Smart contracts are the gears behind decentralized applications. As self-enforcing blockchain agreements, smart contracts allow developers to create trustless, permissionless applications that can replicate the capabilities of traditional financial infrastructure and provide functionality that is simply not possible in a centralized system.
As arguably one of the biggest innovations after blockchain technology, smart contract developers are in incredibly high demand, since the number of blockchain platforms is increasing, dApps are becoming increasingly popular, and there simply aren't enough skilled developers to go around.
As a result, leading smart contract developers can now command salaries in excess of $200,000/year, while the average smart contract developer nets a tidy $127,500 salary in the US.
If this sounds like something you're interested in, there are three primary steps you'll need to follow before you can make it as a smart contract developer.
Step 1: Pick a Language
In order to begin developing your own smart contracts, you're going to need to familiarize yourself with one or more smart contract programming languages.
The language you choose will likely depend on your previous experience and individual needs. While some languages are more flexible, capable, and easier to work with than others, all generally have their individual merits making them worthy of consideration.
Some of the most popular smart contract programming languages currently include:
- Rust: an increasingly popular smart contract programming language that is just as flexible as C++ - allowing for highly complex applications. This is currently the most popular language for building smart contracts on Substrate.
- C++: an extremely popular general-purpose programming language used for both blockchain and smart contract development. Bitcoin was initially written in C++ and it's a common language for those transitioning to smart contract development from a traditional programming background.
Step 2: Choose a Blockchain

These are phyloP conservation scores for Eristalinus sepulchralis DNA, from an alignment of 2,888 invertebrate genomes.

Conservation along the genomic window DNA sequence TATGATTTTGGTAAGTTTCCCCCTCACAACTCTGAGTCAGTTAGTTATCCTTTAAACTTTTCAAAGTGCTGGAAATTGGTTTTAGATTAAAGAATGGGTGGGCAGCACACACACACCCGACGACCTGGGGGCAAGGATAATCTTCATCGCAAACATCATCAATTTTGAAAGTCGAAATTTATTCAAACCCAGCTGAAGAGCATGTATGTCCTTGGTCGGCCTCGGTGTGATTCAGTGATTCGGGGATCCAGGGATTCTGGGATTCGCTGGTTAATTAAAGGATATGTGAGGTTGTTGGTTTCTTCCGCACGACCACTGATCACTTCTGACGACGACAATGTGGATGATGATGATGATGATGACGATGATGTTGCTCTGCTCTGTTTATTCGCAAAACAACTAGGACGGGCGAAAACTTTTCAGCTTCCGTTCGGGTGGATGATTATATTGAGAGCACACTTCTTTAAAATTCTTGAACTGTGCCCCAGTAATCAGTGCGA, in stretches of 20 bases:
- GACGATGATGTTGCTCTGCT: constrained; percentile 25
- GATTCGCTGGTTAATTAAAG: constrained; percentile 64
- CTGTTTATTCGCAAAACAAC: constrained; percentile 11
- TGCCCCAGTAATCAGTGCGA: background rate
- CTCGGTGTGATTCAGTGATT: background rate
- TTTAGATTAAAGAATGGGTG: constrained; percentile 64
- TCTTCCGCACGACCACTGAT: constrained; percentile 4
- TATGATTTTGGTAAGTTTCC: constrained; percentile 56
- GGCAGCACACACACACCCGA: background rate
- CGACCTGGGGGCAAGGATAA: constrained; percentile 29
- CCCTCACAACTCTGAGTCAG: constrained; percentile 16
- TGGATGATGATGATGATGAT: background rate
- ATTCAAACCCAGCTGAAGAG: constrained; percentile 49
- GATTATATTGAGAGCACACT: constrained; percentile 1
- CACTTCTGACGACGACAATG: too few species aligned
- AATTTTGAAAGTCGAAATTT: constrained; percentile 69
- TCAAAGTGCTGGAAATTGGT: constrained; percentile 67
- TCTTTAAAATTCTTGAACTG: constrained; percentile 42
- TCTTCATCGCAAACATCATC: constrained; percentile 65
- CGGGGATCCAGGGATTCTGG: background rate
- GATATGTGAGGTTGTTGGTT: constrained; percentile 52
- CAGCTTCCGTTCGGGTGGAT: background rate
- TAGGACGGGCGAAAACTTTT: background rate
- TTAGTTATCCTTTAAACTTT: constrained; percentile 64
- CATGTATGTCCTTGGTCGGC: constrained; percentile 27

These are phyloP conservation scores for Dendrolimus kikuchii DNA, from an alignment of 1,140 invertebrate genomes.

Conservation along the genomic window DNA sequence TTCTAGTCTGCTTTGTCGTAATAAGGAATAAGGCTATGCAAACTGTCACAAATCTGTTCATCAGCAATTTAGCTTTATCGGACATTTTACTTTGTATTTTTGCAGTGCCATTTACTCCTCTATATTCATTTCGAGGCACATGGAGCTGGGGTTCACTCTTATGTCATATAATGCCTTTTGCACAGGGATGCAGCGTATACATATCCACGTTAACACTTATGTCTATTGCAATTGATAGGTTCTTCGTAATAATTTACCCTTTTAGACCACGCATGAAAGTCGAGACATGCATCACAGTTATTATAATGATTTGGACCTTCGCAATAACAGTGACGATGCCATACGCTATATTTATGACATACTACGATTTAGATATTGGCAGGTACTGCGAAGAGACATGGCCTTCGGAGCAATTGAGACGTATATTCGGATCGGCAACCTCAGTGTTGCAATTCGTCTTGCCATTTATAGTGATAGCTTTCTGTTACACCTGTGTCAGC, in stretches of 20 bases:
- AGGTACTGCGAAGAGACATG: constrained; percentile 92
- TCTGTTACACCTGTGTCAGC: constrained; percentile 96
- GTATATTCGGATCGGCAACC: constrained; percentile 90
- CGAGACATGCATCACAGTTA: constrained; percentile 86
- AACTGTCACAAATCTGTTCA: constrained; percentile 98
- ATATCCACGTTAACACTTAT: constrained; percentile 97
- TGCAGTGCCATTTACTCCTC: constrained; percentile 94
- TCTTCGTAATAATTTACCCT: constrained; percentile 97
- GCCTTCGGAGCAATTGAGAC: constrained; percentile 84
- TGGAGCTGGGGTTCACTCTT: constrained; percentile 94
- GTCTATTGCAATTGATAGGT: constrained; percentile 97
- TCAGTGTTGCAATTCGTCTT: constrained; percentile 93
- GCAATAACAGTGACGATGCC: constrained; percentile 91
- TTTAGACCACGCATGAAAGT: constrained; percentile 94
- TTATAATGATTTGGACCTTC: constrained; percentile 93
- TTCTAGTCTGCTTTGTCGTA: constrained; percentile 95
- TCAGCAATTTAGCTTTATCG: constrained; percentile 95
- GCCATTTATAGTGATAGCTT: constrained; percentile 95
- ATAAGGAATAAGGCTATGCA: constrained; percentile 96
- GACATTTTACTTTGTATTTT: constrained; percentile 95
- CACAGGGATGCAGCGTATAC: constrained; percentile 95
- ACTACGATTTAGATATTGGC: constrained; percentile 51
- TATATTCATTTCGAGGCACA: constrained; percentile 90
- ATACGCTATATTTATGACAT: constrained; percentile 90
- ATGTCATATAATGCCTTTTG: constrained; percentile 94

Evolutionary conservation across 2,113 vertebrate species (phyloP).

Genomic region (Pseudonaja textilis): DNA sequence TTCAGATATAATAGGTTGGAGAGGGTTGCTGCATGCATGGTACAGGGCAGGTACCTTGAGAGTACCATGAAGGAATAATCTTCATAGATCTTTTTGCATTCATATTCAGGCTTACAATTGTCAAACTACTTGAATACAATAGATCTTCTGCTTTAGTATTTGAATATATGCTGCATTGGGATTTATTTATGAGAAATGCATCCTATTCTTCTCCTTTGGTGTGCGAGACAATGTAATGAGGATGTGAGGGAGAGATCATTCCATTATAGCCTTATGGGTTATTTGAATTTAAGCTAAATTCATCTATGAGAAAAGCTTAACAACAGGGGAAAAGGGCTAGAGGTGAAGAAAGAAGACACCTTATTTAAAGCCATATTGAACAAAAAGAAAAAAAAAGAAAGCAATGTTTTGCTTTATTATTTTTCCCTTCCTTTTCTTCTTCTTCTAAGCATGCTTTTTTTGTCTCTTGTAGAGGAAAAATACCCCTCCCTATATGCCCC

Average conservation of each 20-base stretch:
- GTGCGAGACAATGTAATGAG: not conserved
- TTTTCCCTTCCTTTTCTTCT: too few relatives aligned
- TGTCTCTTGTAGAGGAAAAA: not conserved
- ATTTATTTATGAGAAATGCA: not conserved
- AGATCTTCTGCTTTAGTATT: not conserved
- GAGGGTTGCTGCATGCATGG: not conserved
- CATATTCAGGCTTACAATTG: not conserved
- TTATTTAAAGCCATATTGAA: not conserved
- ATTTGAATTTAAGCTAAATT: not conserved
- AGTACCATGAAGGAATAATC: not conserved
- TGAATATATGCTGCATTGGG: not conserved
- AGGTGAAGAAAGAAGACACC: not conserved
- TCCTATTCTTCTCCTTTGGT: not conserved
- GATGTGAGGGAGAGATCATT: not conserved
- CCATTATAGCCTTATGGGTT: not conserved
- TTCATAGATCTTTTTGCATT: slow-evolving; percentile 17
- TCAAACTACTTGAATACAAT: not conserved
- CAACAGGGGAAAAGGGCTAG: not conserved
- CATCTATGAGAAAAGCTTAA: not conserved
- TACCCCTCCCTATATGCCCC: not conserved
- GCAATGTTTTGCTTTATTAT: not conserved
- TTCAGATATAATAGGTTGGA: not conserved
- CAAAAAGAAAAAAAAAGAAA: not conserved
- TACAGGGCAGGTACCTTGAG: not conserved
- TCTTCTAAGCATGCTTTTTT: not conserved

Now that you've chosen which language/s to focus on, you're going to need to choose which blockchain you're going to develop on.
Again, this will depend on what you're looking to achieve with your smart contracts. But in general, first-generation blockchains like Bitcoin and Litecoin have more restricted smart contract functionality than second-generation blockchains like Ethereum and Cardano, or third-generation platforms like Cosmos and Metaverse.
Generally, it's a good idea to pick a blockchain platform that features a large array of capabilities and is both highly scalable and efficient - since high fees, limited throughput slow transaction times have shown to be a major bottleneck to adoption, while a lack of developer resources can make some platforms unattractive, particularly for inexperienced developers.
Though Ethereum is currently the most popular platform for developers, some newer platforms are rapidly gaining prominence, since they can address some or all of Ethereum's limitations. Arguably the most prominent of these is Metaverse, a Substrate-based platform that is weeks away from releasing its Hyperspace mainnet - which will support interoperable smart contracts and is compatible with the Ethereum Virtual Machine (EVM).
Whichever platform you choose, it's important to consider its longevity and current stage of development, as these can impact the success of your products later on.
Step 3: Get Your Educational Resources
Last, but not least, you're going to need to learn how to actually create your smart contracts.
You can usually use the official materials to find out which programming languages you can use, identify relevant developer communities, and find out how to deploy your smart contracts on the testnet - among other things.
Once you've felt your way around through the official documentation, you may want to consider using a variety of free and premium tutorials to help you on your journey. Generally, you can find sufficient resources on YouTube to get started with at least basic development, but if you want something more complete and structured, you may need to turn to premium courses on sites like Udemy and Coursera.
YouTube's EatTheBlocks offers an excellent free intro to Solidity for beginners, which should be enough to get you up to speed before moving on to more complete courses - including this one by Udemy's Toshendra Sharma.
Whichever path you choose, you're looking at several months of practice at the very least before you'll be able to build anything substantial. But as with all things, you will get out what you put into it.